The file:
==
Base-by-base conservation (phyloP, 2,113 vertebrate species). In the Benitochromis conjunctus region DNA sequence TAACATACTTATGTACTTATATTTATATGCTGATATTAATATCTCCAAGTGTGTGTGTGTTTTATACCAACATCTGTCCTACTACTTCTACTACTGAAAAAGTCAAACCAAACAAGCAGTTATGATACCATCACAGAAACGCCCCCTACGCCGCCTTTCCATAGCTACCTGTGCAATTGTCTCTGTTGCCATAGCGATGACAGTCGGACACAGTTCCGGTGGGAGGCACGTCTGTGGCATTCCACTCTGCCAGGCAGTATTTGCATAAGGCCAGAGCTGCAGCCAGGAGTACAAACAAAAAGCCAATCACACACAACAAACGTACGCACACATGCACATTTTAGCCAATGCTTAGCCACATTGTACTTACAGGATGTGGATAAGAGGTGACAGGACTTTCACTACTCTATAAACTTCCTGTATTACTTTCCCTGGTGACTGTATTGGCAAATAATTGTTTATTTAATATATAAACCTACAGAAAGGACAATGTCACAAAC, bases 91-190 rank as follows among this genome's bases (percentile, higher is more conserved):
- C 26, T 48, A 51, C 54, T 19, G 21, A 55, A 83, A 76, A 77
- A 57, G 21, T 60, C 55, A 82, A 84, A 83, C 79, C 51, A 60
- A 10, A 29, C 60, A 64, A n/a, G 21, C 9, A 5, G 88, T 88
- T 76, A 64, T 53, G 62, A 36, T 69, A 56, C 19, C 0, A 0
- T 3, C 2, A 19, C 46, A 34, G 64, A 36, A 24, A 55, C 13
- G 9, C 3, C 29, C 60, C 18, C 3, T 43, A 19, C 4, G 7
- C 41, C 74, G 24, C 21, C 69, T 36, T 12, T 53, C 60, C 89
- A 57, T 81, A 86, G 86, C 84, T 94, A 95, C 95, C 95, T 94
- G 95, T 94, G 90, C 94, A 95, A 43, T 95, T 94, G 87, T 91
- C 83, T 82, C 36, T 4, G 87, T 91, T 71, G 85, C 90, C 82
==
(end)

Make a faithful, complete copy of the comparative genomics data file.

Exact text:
Base-by-base conservation (phyloP, 2,113 vertebrate species). In the Benitochromis conjunctus region DNA sequence TAACATACTTATGTACTTATATTTATATGCTGATATTAATATCTCCAAGTGTGTGTGTGTTTTATACCAACATCTGTCCTACTACTTCTACTACTGAAAAAGTCAAACCAAACAAGCAGTTATGATACCATCACAGAAACGCCCCCTACGCCGCCTTTCCATAGCTACCTGTGCAATTGTCTCTGTTGCCATAGCGATGACAGTCGGACACAGTTCCGGTGGGAGGCACGTCTGTGGCATTCCACTCTGCCAGGCAGTATTTGCATAAGGCCAGAGCTGCAGCCAGGAGTACAAACAAAAAGCCAATCACACACAACAAACGTACGCACACATGCACATTTTAGCCAATGCTTAGCCACATTGTACTTACAGGATGTGGATAAGAGGTGACAGGACTTTCACTACTCTATAAACTTCCTGTATTACTTTCCCTGGTGACTGTATTGGCAAATAATTGTTTATTTAATATATAAACCTACAGAAAGGACAATGTCACAAAC, bases 91-190 rank as follows among this genome's bases (percentile, higher is more conserved):
- C 26, T 48, A 51, C 54, T 19, G 21, A 55, A 83, A 76, A 77
- A 57, G 21, T 60, C 55, A 82, A 84, A 83, C 79, C 51, A 60
- A 10, A 29, C 60, A 64, A n/a, G 21, C 9, A 5, G 88, T 88
- T 76, A 64, T 53, G 62, A 36, T 69, A 56, C 19, C 0, A 0
- T 3, C 2, A 19, C 46, A 34, G 64, A 36, A 24, A 55, C 13
- G 9, C 3, C 29, C 60, C 18, C 3, T 43, A 19, C 4, G 7
- C 41, C 74, G 24, C 21, C 69, T 36, T 12, T 53, C 60, C 89
- A 57, T 81, A 86, G 86, C 84, T 94, A 95, C 95, C 95, T 94
- G 95, T 94, G 90, C 94, A 95, A 43, T 95, T 94, G 87, T 91
- C 83, T 82, C 36, T 4, G 87, T 91, T 71, G 85, C 90, C 82